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Re: what is the problem?

Perl has been getting Lispier, but it started further 
away from Lisp than Python and Ruby.  As a first
approximation, Python seems to be an inadvertant 
reinvention of a 1970s dynamically-scoped Lisp (except 
for s-expressions and thus macros).  It seems as
if these ideas came to Python indirectly via Modula-3,
which was based in part on Lisp.

Perl on the other hand seems to have grown out of 
shell scripting, and to have become Lisplike largely
as an instance of Greenspun's Tenth Rule.  

I actually like Perl's wierdness.  Someone recently
posted an interview with the guy who designed Ruby and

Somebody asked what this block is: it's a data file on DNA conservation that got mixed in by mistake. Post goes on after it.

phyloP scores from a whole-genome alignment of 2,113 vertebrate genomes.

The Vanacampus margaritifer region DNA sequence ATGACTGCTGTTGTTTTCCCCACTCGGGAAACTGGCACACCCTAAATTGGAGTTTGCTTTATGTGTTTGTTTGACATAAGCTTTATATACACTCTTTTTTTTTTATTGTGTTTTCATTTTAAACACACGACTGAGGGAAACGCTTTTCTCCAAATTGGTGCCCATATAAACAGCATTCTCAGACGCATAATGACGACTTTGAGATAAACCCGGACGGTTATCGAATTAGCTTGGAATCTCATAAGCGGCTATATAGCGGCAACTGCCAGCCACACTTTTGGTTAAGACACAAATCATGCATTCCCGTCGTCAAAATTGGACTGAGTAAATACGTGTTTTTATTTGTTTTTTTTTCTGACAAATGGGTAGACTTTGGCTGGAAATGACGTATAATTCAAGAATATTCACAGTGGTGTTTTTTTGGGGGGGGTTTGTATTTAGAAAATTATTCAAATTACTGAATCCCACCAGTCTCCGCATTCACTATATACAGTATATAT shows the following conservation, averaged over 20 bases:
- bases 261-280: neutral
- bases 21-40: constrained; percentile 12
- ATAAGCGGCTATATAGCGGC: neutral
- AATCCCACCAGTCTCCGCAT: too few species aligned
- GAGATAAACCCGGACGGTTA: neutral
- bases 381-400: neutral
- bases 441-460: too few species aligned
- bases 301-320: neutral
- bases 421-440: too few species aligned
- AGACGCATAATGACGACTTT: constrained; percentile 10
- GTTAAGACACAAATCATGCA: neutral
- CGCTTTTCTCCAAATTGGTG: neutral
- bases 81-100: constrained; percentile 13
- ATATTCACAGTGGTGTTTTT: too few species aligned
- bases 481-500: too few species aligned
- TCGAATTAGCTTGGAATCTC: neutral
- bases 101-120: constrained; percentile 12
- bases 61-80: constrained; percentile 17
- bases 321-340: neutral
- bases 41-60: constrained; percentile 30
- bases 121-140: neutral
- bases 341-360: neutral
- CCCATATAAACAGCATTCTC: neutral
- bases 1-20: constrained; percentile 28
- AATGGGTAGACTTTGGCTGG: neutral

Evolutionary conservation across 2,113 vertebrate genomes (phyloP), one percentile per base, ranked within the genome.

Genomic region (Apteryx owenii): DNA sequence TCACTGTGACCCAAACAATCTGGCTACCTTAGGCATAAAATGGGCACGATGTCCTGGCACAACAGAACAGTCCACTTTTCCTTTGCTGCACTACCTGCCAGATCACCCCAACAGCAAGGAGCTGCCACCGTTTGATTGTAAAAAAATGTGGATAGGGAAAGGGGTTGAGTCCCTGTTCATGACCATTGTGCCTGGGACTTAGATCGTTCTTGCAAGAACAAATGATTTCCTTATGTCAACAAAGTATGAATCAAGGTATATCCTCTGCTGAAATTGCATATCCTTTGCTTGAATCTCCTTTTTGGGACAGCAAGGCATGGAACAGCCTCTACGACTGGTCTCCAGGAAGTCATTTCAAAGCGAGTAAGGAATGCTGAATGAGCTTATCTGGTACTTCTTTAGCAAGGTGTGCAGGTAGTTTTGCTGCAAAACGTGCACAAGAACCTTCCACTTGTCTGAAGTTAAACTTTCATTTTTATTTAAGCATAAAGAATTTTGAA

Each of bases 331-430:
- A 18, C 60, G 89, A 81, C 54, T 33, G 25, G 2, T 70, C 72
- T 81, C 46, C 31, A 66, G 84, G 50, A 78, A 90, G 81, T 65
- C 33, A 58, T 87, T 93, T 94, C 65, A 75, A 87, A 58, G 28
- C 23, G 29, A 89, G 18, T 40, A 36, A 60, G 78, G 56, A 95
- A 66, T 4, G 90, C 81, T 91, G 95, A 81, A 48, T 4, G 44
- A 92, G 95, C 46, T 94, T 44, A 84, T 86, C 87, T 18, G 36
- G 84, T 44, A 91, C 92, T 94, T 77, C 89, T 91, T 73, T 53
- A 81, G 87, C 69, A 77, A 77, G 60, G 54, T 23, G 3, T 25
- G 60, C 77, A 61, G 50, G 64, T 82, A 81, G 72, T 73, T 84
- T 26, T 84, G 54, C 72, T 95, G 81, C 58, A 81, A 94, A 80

he said he took a lot from Perl and very little from
Python.  I can see what he meant.  Python seems to 
have little that's news to a Lisp hacker, whereas Perl
is interestingly mind-bending.

--- Paul Prescod <paul@prescod.net> wrote:
> Paul Graham wrote:
> > 
> > ...
> > 
> > I ask because Kevin suggested that Python is a cleaned
> > up Perl, whereas it seems to me that despite their
> > similar libraries, the core of Python is closer to
> > Lisp than Perl.
> Perl is large. If you look at the right subset, it looks like a
> syntax-y
> Lisp also.
>  Paul Prescod

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